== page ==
If we view the national health platform as a central node of a network that involves government actors, it must adhere to the legal criteria governing state bodies.
What constitutes government public service messaging, and how does it relate to the concept of a national health platform?
Essentially any form of activity by which the state communicates information to the public can be regarded as a form of government public service messaging. This can include, for example, providing informing about specific topics such as certain medical conditions or endorsing behaviors like walking 10,000 steps a day. It also involves issuing warnings about certain products, like the use of specific medical devices. And it doesn’t necessarily matter which government agency is the source of this information. It could come from a federal ministry, a state or regional parliament, or a local government agency.
Why is government public service messaging subject to specific legal requirements?
The state’s activity in terms of providing information to the public is subject to distinct legal requirements because government entities typically have access to significantly different kinds of resources for their informational activities compared to privately owned businesses. Government agencies usually attract a great deal of public attention when issuing information and enjoy a certain degree of authority and trust, particularly among patients.
This means that when, for instance, a federal ministry issues a warning about the use of a specific medical device, this effectively functions as a ban on that product. Citizens are much less likely to purchase the device if the government has officially cautioned against it. In practical terms, government public service messaging can significantly influence market dynamics. It can, for example, impact other providers of digital healthcare services’ fundamental right to occupational freedom.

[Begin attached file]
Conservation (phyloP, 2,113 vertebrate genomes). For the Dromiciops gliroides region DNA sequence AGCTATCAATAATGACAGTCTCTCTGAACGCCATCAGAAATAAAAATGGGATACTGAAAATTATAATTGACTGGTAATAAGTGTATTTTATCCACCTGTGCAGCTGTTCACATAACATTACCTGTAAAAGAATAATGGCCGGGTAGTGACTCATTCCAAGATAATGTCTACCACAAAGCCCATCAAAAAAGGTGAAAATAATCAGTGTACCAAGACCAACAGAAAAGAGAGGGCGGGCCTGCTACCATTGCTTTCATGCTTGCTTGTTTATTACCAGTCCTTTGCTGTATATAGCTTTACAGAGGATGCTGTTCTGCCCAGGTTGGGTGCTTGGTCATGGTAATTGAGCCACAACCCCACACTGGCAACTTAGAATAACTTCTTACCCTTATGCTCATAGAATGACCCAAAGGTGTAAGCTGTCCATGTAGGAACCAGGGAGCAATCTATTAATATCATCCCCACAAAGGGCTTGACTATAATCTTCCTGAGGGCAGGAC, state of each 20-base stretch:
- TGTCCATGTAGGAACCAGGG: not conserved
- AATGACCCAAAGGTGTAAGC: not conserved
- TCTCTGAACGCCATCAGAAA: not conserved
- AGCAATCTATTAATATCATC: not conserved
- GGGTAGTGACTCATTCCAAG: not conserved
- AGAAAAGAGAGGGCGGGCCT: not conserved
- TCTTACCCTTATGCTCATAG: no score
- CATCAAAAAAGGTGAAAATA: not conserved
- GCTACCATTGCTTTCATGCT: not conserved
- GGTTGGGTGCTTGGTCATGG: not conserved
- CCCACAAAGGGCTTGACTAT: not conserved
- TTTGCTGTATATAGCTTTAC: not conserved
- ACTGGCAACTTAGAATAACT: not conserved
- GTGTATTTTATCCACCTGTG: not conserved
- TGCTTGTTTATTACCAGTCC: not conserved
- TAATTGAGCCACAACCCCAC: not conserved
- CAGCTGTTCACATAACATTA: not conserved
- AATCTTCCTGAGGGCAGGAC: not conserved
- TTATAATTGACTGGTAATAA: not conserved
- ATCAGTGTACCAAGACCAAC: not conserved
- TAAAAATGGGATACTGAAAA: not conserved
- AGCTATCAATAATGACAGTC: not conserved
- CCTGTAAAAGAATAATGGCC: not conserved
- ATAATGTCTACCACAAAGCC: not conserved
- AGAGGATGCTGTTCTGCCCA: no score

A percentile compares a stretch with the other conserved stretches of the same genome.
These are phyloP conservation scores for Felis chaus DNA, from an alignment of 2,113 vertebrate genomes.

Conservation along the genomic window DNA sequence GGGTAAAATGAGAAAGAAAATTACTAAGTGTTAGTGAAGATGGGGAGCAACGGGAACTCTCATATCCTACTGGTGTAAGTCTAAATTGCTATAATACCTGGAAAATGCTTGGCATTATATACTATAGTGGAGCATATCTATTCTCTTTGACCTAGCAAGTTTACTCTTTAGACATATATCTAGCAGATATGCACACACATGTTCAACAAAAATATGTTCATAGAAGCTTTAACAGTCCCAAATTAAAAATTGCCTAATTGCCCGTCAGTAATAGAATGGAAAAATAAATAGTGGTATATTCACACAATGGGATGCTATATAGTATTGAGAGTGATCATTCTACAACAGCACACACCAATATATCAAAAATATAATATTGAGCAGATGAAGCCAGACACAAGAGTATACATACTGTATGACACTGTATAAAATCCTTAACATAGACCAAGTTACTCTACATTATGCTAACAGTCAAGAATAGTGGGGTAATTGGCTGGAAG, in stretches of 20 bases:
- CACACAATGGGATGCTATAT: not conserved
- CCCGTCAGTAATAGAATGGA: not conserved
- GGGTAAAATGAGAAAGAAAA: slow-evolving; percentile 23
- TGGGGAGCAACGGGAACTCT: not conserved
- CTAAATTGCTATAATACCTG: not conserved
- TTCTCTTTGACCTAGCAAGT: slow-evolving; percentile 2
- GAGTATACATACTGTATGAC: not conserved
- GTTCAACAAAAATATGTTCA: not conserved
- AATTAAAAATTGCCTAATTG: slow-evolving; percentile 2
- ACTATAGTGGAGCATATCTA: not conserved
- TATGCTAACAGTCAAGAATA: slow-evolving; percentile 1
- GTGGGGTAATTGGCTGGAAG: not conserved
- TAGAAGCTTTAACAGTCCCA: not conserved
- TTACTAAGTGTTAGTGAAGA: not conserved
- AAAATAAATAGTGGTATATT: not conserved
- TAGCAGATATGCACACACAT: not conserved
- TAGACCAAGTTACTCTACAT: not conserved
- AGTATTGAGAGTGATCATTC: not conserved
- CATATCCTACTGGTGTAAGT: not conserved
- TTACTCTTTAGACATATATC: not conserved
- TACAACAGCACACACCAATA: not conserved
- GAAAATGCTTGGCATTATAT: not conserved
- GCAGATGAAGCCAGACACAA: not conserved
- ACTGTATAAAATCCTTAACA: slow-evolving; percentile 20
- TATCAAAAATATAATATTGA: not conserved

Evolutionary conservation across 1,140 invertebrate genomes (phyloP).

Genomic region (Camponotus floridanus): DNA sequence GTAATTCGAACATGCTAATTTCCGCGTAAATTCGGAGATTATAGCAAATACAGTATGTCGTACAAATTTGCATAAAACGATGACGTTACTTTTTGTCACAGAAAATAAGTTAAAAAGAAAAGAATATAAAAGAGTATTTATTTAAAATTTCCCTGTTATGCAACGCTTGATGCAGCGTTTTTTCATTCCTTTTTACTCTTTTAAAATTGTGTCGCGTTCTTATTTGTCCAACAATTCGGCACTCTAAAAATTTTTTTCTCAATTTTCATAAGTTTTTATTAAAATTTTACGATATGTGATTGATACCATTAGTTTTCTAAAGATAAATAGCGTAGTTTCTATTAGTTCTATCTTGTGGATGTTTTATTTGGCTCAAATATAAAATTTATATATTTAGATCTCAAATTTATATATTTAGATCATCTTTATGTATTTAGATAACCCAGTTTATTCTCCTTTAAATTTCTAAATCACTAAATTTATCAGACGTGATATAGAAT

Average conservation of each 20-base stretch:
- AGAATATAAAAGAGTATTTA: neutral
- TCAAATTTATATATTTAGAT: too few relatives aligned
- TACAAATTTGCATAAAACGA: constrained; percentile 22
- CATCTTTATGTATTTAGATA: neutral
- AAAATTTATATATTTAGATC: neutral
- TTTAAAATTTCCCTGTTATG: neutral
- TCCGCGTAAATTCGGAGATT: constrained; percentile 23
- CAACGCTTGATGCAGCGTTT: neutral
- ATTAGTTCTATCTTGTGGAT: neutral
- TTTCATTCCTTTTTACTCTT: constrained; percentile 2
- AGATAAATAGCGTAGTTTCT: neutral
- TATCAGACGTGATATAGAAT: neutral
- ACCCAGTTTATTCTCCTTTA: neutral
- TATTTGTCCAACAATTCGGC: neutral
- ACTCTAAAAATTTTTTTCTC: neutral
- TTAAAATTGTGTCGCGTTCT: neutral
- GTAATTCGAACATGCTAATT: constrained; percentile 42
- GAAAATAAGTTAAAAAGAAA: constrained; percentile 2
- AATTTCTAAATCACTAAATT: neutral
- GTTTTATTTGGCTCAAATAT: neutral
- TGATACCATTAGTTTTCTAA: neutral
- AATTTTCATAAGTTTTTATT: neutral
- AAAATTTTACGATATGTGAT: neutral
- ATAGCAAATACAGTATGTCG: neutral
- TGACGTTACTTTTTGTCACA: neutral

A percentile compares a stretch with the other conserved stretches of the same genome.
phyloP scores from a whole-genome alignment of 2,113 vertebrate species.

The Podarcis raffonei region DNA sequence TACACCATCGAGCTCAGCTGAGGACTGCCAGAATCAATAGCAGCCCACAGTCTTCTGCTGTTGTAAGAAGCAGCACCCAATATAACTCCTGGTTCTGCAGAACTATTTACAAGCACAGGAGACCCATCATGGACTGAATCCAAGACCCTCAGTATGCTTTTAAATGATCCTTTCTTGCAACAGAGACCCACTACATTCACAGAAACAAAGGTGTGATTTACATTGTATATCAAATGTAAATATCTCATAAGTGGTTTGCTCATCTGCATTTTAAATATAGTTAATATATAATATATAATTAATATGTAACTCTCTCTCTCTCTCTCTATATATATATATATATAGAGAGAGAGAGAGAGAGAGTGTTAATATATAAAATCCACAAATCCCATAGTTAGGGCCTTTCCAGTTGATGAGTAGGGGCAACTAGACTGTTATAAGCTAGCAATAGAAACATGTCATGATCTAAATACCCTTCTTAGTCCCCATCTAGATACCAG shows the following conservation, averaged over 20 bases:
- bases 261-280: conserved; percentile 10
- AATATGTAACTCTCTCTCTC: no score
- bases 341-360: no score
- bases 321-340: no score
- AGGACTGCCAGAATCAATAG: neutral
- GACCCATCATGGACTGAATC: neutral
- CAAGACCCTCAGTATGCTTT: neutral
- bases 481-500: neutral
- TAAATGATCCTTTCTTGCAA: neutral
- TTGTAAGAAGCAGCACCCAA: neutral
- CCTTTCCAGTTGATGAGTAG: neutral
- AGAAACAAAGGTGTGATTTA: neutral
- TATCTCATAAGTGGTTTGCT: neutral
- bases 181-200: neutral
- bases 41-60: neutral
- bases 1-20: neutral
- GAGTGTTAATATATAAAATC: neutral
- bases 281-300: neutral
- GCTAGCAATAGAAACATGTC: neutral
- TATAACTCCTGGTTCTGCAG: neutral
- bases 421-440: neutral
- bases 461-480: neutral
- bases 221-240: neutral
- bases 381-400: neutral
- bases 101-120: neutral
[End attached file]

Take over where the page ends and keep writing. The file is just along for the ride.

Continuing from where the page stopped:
What guidance can be extrapolated from this for the governance of a national platform?
If government actors are to participate in the national health platform, the platform will need to comply with the typically stringent legal requirements that are applicable to state entities. As a rule, this will involve establishing a legal framework. Even if product warnings are not the main focus of the project, the fundamental rights of providers of digital healthcare services could plausibly be affected by such an undertaking.
This suggests that the national health platform should be run by a non-governmental organization such as a civil society organization that enjoys more flexibility. And this wouldn’t need to rule out public funds as a source of financing, as public financing doesn’t necessaeily dictate that the chosen governance or ownership model be based in public law.
The statements made in this interview are relevant exclusively to the German legal context. They offer a framework for guidance and should not be interpreted as providing legal counsel beyond the scope of the Trusted Health Ecosystems project.
While completing her doctoral studies, Prof. Dr. Laura Schulte gained experience in the field of constitutional law as a research assistant. Her doctoral thesis focused on data protection law, and she conducted further research on this subject at various institutions, including the Queen Mary School of Law in London. From 2020 to 2023, she was employed as an attorney at BRANDI Rechtsanwälte in Bielefeld, specializing in IT and data protection law. Since August 2023, she has held the position of professor of business law at the Hochschule Bielefeld.